Dr Sunita AbrahamLecturer in Decolonisation (Teaching and Engagement)
My current research focuses on issues of race, colonialism, decolonisation, and inequality. In particular, I am interested in examining how Higher Educational Institutions can bring about systemic change through various decolonising initiatives that link staff and students with each other and with local/regional communities. These research interests have been shaped by my work in academia and as a development practitioner both in the United Kingdom and in India.
My previous research has examined the intersection of politics, poverty and development. I continue to be interested in understanding the links between low politics (grassroots level) and high politics (national and provincial level) in different contexts. This involves the study of political power, contestation, collective action and capabilities through the lens of everyday state and society interactions. My doctoral research has examined these links in the context of local government (panchayats), NGOs and poor people in rural south India.
In addition, my grassroots development work in rural southern India and my work with a British NGO in the United Kingdom have enabled me to build my research and practitioner interests in these fields. In the UK, I have worked with an international NGO based in Lancaster called Money for Madagascar which funds community development projects on the island of Madagascar. This role has provided an insight into the role of donors in the western world, the politics of fundraising and the realities of development in practice. In India, I have worked at the grassroots with an NGO called ADATS in rural south India. This perspective from below has helped to broaden my understanding about the politics of aid and development in the Global South.
I co-convene the Decolonising Lancaster University Network which is a staff-student group that helps to build a greater understanding of these issues within the university. I am also currently researching ways in which both the academic and development community can support the needs of refugees and asylum seekers both locally and nationally within the United Kingdom. As part of this work, I co-convene the Lancaster University Sanctuary Network (that relates to supporting Asylum Seekers and Refugees).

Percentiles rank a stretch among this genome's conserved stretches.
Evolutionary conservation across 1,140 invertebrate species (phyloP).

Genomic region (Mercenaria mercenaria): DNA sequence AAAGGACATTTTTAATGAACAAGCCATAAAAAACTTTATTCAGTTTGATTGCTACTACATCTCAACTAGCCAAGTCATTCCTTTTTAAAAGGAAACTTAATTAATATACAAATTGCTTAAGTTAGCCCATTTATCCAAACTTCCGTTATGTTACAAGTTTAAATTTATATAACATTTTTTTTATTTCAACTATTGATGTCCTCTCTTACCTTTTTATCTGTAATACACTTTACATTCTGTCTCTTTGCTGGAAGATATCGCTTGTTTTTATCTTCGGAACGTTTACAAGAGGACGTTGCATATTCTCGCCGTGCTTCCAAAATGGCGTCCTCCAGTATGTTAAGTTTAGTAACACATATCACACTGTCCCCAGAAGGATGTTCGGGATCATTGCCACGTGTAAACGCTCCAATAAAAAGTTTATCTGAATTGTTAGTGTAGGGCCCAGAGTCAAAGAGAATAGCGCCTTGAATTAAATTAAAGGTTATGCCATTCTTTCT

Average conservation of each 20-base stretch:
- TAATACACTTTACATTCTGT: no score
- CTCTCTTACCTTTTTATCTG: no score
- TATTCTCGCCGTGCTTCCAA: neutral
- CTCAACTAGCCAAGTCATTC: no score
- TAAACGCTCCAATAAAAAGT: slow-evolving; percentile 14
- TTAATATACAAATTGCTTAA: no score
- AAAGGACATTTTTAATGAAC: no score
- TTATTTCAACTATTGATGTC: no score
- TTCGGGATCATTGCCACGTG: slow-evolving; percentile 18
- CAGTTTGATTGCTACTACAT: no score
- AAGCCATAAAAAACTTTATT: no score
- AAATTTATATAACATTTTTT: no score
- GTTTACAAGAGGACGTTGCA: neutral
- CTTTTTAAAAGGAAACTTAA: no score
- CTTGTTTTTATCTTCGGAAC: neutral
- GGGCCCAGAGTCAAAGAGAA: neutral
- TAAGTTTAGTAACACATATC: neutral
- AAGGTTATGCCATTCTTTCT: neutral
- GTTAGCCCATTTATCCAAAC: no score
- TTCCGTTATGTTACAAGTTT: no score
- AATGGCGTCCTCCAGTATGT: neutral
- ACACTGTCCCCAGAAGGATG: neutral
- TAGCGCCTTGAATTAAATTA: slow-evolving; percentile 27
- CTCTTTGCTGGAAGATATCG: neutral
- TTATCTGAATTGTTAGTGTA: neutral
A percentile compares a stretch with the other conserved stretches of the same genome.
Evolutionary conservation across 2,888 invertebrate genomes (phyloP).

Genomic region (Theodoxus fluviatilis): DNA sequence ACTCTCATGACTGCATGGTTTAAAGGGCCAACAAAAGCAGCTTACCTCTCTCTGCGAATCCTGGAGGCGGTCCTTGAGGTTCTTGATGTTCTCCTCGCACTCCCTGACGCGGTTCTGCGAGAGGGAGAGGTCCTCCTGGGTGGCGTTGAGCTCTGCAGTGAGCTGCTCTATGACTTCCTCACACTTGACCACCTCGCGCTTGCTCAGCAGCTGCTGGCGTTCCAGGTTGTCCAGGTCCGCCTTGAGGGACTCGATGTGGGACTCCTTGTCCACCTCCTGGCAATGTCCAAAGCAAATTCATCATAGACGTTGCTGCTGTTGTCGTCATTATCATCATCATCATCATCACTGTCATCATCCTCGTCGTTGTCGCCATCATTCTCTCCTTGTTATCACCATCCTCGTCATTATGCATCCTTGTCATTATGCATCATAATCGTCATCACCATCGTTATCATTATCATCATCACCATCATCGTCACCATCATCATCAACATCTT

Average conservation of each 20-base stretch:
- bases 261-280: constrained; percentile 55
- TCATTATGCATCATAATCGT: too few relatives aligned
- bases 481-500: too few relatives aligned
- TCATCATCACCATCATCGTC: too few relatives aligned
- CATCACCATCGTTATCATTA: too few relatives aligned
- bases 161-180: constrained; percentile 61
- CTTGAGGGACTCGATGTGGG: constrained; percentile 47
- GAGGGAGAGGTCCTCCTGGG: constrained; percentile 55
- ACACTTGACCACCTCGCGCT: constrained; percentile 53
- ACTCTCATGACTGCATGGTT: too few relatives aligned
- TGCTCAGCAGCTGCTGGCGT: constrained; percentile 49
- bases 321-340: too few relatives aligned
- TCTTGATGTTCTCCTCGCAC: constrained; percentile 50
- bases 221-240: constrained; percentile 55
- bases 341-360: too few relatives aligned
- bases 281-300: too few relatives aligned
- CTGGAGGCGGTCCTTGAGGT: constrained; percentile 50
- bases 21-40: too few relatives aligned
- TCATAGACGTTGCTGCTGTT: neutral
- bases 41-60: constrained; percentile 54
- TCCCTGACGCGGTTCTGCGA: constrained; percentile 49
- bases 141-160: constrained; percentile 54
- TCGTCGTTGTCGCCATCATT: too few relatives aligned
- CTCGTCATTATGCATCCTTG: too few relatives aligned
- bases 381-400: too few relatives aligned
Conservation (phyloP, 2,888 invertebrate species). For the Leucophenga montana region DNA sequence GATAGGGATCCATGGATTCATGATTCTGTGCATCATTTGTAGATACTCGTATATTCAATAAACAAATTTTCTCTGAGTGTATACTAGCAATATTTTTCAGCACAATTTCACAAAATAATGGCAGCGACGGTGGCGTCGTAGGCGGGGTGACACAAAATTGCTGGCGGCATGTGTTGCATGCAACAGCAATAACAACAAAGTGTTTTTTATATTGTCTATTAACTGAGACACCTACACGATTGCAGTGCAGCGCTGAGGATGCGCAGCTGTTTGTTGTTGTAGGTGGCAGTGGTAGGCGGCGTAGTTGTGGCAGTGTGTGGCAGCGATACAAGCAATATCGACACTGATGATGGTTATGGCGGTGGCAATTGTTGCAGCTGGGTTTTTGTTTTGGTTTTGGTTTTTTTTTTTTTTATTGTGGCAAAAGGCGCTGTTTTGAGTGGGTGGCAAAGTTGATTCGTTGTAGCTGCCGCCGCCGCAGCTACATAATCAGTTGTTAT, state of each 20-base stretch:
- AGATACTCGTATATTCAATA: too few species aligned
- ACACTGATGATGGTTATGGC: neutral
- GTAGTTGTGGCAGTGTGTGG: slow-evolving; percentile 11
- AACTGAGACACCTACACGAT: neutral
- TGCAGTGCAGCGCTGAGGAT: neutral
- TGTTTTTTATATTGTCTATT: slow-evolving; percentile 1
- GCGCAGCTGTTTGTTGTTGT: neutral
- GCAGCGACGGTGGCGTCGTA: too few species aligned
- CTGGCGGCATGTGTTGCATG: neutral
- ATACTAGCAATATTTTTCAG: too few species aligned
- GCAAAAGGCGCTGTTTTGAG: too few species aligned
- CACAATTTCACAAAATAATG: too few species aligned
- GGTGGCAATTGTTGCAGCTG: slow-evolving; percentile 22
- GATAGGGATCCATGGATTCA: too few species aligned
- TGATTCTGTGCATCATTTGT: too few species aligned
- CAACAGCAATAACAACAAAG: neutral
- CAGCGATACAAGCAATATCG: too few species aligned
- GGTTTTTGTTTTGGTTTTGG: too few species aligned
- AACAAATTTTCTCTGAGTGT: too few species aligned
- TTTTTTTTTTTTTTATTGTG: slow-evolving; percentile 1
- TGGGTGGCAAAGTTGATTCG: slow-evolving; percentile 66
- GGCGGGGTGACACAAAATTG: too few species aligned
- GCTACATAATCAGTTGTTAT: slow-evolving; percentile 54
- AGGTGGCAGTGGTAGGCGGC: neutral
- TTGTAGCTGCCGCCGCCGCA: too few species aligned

My broad areas of interest include decolonisation and higher education, critical pedagogy and curriculum design, transatlantic slave trade, race, ethnicity, state-society relations, multidimensional poverty, inequality, human development, human rights, Indian politics, Middle East politics, democratic decentralisation, local governance, politics of aid and humanitarian action, NGOs and the politics of development, political leadership, refugee, migration and border studies. In, addition, I am interested in exploring the role of leaders in different development contexts – as citizens, as practitioners, as policy makers and as activists.
At Lancaster University, I have taught on both undergraduate and postgraduate courses within the PPR department. In addition, I have also taught in LEC and the History department. My research work in relation to the areas of decolonising, race, inequality, gender and refugees has been located within the Educational Research department. In the UK, I have also worked as a practitioner with a national-level NGO based in Lancaster called Money for Madagascar, which funds community development projects on the island of Madagascar. In the past, I have worked with the Youth and Community Services in Lancashire. Before coming to the UK, I worked with a grassroots-NGO and an international school in India.
1. East meets West Committee – this women's group based in Lancaster aims to build a better understanding amongst women from both the East and the West by providing various forums for interaction and learning. EmW is very involved in supporting local asylum seekers and refugees.
2. Lancaster Black History Committee - LBH is a new grassroots community group of local residents working to fight racism through education. It was formed in June 2020. The group came together in response to the Black Lives Matter protests in the city, which were led by school children, university students and local unions. The main aim of the group is to make Lancaster a leading example of how Black British histories can be included in all aspects of education, arts and society. The group includes representatives from across the community – local community activists, school-teachers, arts organisations, voluntary groups, academics and historians.
3. Research Coordinator for Lancaster Black History Group's Slavery Family Trees Research Project - I am coordinating a community research project for Lancaster Black History Group that relates to examining the links between prominent Lancaster families and the transatlantic trade in the 18th and early 19th centuries.